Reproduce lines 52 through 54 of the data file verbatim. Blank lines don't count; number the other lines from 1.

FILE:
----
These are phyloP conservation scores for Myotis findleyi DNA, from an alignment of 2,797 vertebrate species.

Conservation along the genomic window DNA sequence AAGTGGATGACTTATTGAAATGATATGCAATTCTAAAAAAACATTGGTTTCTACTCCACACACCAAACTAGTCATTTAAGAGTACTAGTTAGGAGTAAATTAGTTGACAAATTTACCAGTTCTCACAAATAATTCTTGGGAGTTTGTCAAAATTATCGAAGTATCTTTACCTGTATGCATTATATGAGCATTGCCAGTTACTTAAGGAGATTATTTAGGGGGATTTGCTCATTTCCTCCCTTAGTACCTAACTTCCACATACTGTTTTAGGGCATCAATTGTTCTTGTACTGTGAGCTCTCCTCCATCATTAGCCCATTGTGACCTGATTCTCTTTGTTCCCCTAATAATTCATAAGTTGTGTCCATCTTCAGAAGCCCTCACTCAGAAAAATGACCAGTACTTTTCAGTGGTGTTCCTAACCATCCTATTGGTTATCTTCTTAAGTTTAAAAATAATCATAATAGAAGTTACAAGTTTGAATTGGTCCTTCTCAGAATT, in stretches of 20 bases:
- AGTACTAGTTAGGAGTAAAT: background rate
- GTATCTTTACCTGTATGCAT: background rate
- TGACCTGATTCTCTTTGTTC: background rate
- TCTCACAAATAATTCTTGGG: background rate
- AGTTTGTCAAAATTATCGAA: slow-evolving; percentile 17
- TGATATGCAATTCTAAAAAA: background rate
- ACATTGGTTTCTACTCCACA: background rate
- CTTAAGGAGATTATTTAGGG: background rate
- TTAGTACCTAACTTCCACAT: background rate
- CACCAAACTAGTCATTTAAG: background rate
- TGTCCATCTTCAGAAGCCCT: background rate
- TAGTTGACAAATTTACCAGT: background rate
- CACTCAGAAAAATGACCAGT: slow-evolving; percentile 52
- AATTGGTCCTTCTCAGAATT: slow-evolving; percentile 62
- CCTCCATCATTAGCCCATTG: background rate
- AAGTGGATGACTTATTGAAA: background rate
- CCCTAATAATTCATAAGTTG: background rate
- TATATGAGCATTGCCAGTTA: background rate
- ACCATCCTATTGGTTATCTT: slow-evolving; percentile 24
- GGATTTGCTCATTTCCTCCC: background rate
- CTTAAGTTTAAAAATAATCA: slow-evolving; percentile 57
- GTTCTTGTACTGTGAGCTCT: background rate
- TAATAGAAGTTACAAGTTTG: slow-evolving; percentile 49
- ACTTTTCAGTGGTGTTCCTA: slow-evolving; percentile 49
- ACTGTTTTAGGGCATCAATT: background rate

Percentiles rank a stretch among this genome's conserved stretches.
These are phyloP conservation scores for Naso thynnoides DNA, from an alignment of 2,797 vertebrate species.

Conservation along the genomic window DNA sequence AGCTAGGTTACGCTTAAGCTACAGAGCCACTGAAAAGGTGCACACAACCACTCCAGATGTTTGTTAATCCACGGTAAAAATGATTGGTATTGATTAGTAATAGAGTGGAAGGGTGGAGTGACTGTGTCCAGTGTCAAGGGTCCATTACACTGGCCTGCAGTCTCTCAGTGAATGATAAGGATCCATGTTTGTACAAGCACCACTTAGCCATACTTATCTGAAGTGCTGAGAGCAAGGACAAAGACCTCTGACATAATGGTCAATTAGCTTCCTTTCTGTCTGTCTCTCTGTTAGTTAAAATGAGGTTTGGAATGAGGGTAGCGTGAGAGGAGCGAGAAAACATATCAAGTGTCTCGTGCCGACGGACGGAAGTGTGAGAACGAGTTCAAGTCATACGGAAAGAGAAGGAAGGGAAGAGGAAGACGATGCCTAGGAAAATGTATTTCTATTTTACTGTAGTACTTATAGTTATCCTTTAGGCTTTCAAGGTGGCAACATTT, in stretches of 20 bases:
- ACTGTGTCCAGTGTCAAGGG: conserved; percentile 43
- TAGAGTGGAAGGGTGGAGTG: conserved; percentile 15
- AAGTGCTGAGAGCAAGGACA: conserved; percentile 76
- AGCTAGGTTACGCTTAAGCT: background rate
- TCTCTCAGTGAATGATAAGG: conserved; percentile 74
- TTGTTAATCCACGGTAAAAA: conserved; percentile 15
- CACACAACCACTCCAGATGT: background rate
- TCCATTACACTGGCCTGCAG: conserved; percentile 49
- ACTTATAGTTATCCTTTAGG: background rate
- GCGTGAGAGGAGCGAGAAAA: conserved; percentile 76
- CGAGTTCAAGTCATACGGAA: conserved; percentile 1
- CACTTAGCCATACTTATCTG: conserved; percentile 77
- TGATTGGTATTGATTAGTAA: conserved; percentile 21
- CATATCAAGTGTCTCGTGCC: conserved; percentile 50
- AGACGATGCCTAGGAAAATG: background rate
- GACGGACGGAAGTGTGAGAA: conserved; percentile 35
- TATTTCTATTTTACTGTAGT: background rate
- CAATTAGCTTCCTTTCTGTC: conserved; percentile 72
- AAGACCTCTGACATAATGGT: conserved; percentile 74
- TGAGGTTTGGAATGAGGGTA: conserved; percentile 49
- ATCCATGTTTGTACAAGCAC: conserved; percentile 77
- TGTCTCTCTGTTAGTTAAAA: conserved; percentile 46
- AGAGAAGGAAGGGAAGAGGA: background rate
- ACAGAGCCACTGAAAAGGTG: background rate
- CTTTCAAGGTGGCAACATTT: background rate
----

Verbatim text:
- TGTCTCTCTGTTAGTTAAAA: conserved; percentile 46
- AGAGAAGGAAGGGAAGAGGA: background rate
- ACAGAGCCACTGAAAAGGTG: background rate